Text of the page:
I remained motionless as “Old Mossy” scanned the field with his eyes and ears. His coat was dark, and from my young memory his body was big. Being only a 5 pointer, I couldn’t believe how big and mean this buck looked. He flicked his tail and continued his path down the field’s edge. I watched him walk off until he disappeared and I could no longer see him. I was ecstatic. I never pulled a trigger or released an arrow, but I celebrated like I just shot a Boone and Crockett trophy buck. The encounter itself meant so much to me. I was so close and I knew that moments like this were rare. I sat down after several fist pumps almost exhausted from the adrenaline and excitement. For a few seconds I sat and thought about what just happened. The buck came and went in a blink of an eye. I can remember looking back from where the buck came and I prayed that more deer would come. My hand brushed across my “walky-talky” and I suddenly remembered what I needed to do. The one job I had was to alert my Dad if any deer were coming! Hoping I was not too late I radioed my Dad with a strong whisper, “There is a buck coming your way!” I didn’t hear anything and I hit the button once more, repeating my message. My Dad’s voice scratched through the radio, “Okay”. Then it was silent.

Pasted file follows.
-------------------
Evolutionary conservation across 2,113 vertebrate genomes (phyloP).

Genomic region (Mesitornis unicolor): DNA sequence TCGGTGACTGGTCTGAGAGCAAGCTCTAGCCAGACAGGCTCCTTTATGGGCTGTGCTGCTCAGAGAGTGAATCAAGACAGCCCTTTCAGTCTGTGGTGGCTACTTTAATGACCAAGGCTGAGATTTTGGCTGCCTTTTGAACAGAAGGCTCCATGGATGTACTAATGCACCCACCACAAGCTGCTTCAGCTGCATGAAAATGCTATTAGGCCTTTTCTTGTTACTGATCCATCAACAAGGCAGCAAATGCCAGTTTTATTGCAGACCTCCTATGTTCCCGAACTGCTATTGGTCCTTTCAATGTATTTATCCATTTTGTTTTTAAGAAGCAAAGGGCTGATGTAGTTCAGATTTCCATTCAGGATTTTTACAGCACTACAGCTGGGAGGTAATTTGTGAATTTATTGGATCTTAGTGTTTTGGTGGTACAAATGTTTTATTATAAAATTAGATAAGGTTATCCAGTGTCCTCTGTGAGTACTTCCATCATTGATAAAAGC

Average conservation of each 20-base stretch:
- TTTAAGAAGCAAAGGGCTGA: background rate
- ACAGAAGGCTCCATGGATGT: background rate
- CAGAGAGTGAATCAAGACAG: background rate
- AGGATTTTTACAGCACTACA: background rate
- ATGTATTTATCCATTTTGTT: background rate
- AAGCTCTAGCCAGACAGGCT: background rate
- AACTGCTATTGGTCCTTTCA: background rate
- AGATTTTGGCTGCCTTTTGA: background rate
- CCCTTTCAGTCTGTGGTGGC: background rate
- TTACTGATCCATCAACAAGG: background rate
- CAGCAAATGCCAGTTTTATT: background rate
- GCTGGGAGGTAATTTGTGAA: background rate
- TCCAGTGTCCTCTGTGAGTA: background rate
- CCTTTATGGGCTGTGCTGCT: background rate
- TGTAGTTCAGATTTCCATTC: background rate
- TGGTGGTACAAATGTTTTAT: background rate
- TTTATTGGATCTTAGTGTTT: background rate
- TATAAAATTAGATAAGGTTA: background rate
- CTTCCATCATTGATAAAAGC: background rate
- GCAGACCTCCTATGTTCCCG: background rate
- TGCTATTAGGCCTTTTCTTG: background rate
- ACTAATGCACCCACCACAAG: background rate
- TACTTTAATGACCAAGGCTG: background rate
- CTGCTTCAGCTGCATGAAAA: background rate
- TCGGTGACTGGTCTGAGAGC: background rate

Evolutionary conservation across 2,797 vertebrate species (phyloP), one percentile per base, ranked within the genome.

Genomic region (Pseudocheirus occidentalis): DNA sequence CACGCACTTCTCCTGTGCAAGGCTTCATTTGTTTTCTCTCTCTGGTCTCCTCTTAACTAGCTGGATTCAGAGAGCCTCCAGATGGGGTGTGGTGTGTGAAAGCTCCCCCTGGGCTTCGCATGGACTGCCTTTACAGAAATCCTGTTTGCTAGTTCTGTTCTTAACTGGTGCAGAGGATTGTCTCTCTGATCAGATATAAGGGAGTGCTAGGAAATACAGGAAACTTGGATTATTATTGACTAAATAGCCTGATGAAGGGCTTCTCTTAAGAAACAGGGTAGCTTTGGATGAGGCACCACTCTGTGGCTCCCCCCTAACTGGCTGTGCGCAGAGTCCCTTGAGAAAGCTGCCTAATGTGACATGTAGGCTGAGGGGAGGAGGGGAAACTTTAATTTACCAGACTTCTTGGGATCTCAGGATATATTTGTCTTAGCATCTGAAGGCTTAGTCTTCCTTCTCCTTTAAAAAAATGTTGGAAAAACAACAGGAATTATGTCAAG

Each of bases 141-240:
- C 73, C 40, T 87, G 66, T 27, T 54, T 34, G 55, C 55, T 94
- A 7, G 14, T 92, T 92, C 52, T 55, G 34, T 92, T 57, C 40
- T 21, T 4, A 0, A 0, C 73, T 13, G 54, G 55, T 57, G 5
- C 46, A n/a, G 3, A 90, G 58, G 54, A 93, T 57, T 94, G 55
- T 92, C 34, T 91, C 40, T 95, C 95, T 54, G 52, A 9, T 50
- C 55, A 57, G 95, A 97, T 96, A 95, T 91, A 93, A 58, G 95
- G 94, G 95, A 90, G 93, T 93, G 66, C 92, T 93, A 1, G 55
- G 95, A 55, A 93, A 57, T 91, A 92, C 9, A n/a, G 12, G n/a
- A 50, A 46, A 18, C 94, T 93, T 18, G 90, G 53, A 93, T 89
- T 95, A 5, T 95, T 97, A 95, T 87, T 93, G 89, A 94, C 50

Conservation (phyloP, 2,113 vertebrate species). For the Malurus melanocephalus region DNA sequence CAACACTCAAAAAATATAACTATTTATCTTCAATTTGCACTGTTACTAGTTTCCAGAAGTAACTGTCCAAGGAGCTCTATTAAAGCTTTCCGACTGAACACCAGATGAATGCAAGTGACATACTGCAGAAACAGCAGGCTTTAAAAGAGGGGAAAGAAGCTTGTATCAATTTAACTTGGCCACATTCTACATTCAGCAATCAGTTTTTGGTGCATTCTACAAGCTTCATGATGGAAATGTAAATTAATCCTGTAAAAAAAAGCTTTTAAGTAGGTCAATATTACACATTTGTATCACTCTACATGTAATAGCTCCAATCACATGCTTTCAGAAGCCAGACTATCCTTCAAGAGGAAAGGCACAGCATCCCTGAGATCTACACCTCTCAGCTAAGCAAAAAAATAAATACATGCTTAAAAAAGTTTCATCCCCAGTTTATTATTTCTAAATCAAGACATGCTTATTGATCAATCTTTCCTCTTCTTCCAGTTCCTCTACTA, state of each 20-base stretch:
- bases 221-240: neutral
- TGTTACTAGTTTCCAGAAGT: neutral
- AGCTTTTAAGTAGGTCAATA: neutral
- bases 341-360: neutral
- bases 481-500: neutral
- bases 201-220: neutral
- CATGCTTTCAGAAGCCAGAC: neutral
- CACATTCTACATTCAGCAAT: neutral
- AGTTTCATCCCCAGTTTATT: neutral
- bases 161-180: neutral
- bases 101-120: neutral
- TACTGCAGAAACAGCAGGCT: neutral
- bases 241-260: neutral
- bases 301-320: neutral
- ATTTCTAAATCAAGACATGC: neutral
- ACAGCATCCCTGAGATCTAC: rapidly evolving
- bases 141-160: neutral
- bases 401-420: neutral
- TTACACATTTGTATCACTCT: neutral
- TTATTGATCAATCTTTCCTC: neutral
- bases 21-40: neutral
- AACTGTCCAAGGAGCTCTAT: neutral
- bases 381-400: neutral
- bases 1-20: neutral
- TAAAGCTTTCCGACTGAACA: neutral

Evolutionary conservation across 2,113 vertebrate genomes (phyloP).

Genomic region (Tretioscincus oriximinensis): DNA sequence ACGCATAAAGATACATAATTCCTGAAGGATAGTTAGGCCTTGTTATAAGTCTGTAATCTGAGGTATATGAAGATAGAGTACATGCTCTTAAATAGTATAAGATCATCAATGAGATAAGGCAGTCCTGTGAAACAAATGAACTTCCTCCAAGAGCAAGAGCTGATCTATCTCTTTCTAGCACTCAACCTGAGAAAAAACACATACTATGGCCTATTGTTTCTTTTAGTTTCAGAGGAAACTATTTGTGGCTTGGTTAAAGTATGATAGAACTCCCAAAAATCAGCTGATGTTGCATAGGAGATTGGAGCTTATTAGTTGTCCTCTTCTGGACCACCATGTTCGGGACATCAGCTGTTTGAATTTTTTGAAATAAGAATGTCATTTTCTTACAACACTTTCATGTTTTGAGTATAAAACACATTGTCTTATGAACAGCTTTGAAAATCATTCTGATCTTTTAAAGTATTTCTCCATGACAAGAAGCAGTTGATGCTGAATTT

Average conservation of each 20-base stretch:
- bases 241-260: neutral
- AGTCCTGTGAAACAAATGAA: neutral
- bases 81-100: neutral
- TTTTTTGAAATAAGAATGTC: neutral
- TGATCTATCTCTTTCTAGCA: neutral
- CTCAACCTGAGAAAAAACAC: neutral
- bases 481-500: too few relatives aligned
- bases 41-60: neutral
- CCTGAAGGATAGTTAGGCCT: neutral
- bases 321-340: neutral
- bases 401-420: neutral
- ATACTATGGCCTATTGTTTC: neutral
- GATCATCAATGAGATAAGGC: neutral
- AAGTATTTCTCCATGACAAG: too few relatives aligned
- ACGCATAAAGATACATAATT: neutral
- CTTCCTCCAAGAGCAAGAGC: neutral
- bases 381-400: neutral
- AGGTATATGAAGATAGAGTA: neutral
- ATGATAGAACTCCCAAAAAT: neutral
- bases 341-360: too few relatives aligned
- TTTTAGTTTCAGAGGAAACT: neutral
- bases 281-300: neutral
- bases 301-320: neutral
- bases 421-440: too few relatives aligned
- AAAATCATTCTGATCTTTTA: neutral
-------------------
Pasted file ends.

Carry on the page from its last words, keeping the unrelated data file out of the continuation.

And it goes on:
The evening faded to night and I could see my Dad’s flashlight coming through the woods. This visual broke my intense focus and concentration on the general direction of my Dad’s stand. It had been a while since the buck passed and I was hoping to hear his shot or see the buck run by with signs of a fatal wound. But that did not happen. My Dad made it to the bottom of the stand and I asked him, “Well??? Did you see him?” Dad responded, “Yeah. He was 10 yards out of range.” I remember being disappointed and I wish this story had a better ending, but what stood out above the outcome was the encounter that set me on fire. It was not as flashy and exciting as some other stories I have heard, but that was the encounter that had me hooked for the rest of my life.